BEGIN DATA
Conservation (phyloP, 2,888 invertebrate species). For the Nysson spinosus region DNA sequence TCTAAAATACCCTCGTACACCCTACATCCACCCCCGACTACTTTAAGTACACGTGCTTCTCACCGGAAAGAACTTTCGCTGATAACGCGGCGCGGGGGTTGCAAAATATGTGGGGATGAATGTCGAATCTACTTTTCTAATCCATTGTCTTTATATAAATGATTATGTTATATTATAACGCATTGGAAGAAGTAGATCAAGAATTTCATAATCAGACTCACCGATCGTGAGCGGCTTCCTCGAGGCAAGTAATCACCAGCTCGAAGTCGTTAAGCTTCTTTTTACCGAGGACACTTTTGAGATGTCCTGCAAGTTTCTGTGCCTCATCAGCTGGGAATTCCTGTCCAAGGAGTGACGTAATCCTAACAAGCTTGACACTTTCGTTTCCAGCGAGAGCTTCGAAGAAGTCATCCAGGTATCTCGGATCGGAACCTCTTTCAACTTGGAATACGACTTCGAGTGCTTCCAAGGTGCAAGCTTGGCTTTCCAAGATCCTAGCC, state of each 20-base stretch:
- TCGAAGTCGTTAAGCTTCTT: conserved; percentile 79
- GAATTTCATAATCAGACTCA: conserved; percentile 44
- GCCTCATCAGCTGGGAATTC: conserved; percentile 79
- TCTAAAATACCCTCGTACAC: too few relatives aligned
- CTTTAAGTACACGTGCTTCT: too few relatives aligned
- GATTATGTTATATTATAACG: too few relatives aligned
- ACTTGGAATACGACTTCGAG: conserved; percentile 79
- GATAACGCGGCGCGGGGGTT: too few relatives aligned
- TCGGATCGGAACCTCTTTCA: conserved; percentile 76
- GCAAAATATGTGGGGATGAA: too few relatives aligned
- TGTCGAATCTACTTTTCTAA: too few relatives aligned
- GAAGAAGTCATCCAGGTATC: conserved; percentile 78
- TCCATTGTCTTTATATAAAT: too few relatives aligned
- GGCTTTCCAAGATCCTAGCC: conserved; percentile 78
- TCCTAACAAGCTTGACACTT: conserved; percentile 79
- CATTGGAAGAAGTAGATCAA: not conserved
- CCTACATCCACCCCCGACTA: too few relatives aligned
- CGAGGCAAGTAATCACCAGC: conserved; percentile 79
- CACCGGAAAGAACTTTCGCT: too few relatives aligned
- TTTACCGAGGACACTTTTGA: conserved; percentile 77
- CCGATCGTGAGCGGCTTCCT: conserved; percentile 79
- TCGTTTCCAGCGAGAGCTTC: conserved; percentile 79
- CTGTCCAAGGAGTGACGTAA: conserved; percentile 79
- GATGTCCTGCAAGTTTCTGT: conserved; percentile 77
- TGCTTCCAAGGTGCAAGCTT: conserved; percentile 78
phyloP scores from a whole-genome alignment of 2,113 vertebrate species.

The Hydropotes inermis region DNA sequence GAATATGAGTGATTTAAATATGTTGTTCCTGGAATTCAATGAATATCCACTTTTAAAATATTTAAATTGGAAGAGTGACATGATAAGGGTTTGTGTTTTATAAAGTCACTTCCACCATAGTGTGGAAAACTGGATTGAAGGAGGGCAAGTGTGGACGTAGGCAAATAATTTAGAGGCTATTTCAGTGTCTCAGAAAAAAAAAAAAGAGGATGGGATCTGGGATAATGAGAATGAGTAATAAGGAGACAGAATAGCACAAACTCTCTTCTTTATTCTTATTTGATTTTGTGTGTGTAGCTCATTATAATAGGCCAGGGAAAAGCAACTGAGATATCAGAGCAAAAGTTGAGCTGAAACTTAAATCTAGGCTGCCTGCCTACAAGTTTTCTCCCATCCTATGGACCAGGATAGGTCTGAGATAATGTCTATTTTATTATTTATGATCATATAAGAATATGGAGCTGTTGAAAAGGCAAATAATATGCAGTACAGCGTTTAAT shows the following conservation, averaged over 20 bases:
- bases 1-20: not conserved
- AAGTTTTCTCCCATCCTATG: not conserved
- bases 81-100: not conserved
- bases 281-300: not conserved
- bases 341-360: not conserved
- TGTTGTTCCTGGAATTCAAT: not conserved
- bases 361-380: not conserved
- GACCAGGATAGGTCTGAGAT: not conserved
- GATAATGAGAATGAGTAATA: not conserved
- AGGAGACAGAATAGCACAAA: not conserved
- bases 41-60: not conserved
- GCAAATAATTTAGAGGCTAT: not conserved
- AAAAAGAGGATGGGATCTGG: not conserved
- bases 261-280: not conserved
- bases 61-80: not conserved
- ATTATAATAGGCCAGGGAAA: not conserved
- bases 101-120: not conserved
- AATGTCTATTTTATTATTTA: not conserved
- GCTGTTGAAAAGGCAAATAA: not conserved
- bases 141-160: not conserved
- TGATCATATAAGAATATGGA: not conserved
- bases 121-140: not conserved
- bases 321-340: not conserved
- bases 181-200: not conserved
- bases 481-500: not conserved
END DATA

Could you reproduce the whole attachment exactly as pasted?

Conservation (phyloP, 2,888 invertebrate species). For the Nysson spinosus region DNA sequence TCTAAAATACCCTCGTACACCCTACATCCACCCCCGACTACTTTAAGTACACGTGCTTCTCACCGGAAAGAACTTTCGCTGATAACGCGGCGCGGGGGTTGCAAAATATGTGGGGATGAATGTCGAATCTACTTTTCTAATCCATTGTCTTTATATAAATGATTATGTTATATTATAACGCATTGGAAGAAGTAGATCAAGAATTTCATAATCAGACTCACCGATCGTGAGCGGCTTCCTCGAGGCAAGTAATCACCAGCTCGAAGTCGTTAAGCTTCTTTTTACCGAGGACACTTTTGAGATGTCCTGCAAGTTTCTGTGCCTCATCAGCTGGGAATTCCTGTCCAAGGAGTGACGTAATCCTAACAAGCTTGACACTTTCGTTTCCAGCGAGAGCTTCGAAGAAGTCATCCAGGTATCTCGGATCGGAACCTCTTTCAACTTGGAATACGACTTCGAGTGCTTCCAAGGTGCAAGCTTGGCTTTCCAAGATCCTAGCC, state of each 20-base stretch:
- TCGAAGTCGTTAAGCTTCTT: conserved; percentile 79
- GAATTTCATAATCAGACTCA: conserved; percentile 44
- GCCTCATCAGCTGGGAATTC: conserved; percentile 79
- TCTAAAATACCCTCGTACAC: too few relatives aligned
- CTTTAAGTACACGTGCTTCT: too few relatives aligned
- GATTATGTTATATTATAACG: too few relatives aligned
- ACTTGGAATACGACTTCGAG: conserved; percentile 79
- GATAACGCGGCGCGGGGGTT: too few relatives aligned
- TCGGATCGGAACCTCTTTCA: conserved; percentile 76
- GCAAAATATGTGGGGATGAA: too few relatives aligned
- TGTCGAATCTACTTTTCTAA: too few relatives aligned
- GAAGAAGTCATCCAGGTATC: conserved; percentile 78
- TCCATTGTCTTTATATAAAT: too few relatives aligned
- GGCTTTCCAAGATCCTAGCC: conserved; percentile 78
- TCCTAACAAGCTTGACACTT: conserved; percentile 79
- CATTGGAAGAAGTAGATCAA: not conserved
- CCTACATCCACCCCCGACTA: too few relatives aligned
- CGAGGCAAGTAATCACCAGC: conserved; percentile 79
- CACCGGAAAGAACTTTCGCT: too few relatives aligned
- TTTACCGAGGACACTTTTGA: conserved; percentile 77
- CCGATCGTGAGCGGCTTCCT: conserved; percentile 79
- TCGTTTCCAGCGAGAGCTTC: conserved; percentile 79
- CTGTCCAAGGAGTGACGTAA: conserved; percentile 79
- GATGTCCTGCAAGTTTCTGT: conserved; percentile 77
- TGCTTCCAAGGTGCAAGCTT: conserved; percentile 78
phyloP scores from a whole-genome alignment of 2,113 vertebrate species.

The Hydropotes inermis region DNA sequence GAATATGAGTGATTTAAATATGTTGTTCCTGGAATTCAATGAATATCCACTTTTAAAATATTTAAATTGGAAGAGTGACATGATAAGGGTTTGTGTTTTATAAAGTCACTTCCACCATAGTGTGGAAAACTGGATTGAAGGAGGGCAAGTGTGGACGTAGGCAAATAATTTAGAGGCTATTTCAGTGTCTCAGAAAAAAAAAAAAGAGGATGGGATCTGGGATAATGAGAATGAGTAATAAGGAGACAGAATAGCACAAACTCTCTTCTTTATTCTTATTTGATTTTGTGTGTGTAGCTCATTATAATAGGCCAGGGAAAAGCAACTGAGATATCAGAGCAAAAGTTGAGCTGAAACTTAAATCTAGGCTGCCTGCCTACAAGTTTTCTCCCATCCTATGGACCAGGATAGGTCTGAGATAATGTCTATTTTATTATTTATGATCATATAAGAATATGGAGCTGTTGAAAAGGCAAATAATATGCAGTACAGCGTTTAAT shows the following conservation, averaged over 20 bases:
- bases 1-20: not conserved
- AAGTTTTCTCCCATCCTATG: not conserved
- bases 81-100: not conserved
- bases 281-300: not conserved
- bases 341-360: not conserved
- TGTTGTTCCTGGAATTCAAT: not conserved
- bases 361-380: not conserved
- GACCAGGATAGGTCTGAGAT: not conserved
- GATAATGAGAATGAGTAATA: not conserved
- AGGAGACAGAATAGCACAAA: not conserved
- bases 41-60: not conserved
- GCAAATAATTTAGAGGCTAT: not conserved
- AAAAAGAGGATGGGATCTGG: not conserved
- bases 261-280: not conserved
- bases 61-80: not conserved
- ATTATAATAGGCCAGGGAAA: not conserved
- bases 101-120: not conserved
- AATGTCTATTTTATTATTTA: not conserved
- GCTGTTGAAAAGGCAAATAA: not conserved
- bases 141-160: not conserved
- TGATCATATAAGAATATGGA: not conserved
- bases 121-140: not conserved
- bases 321-340: not conserved
- bases 181-200: not conserved
- bases 481-500: not conserved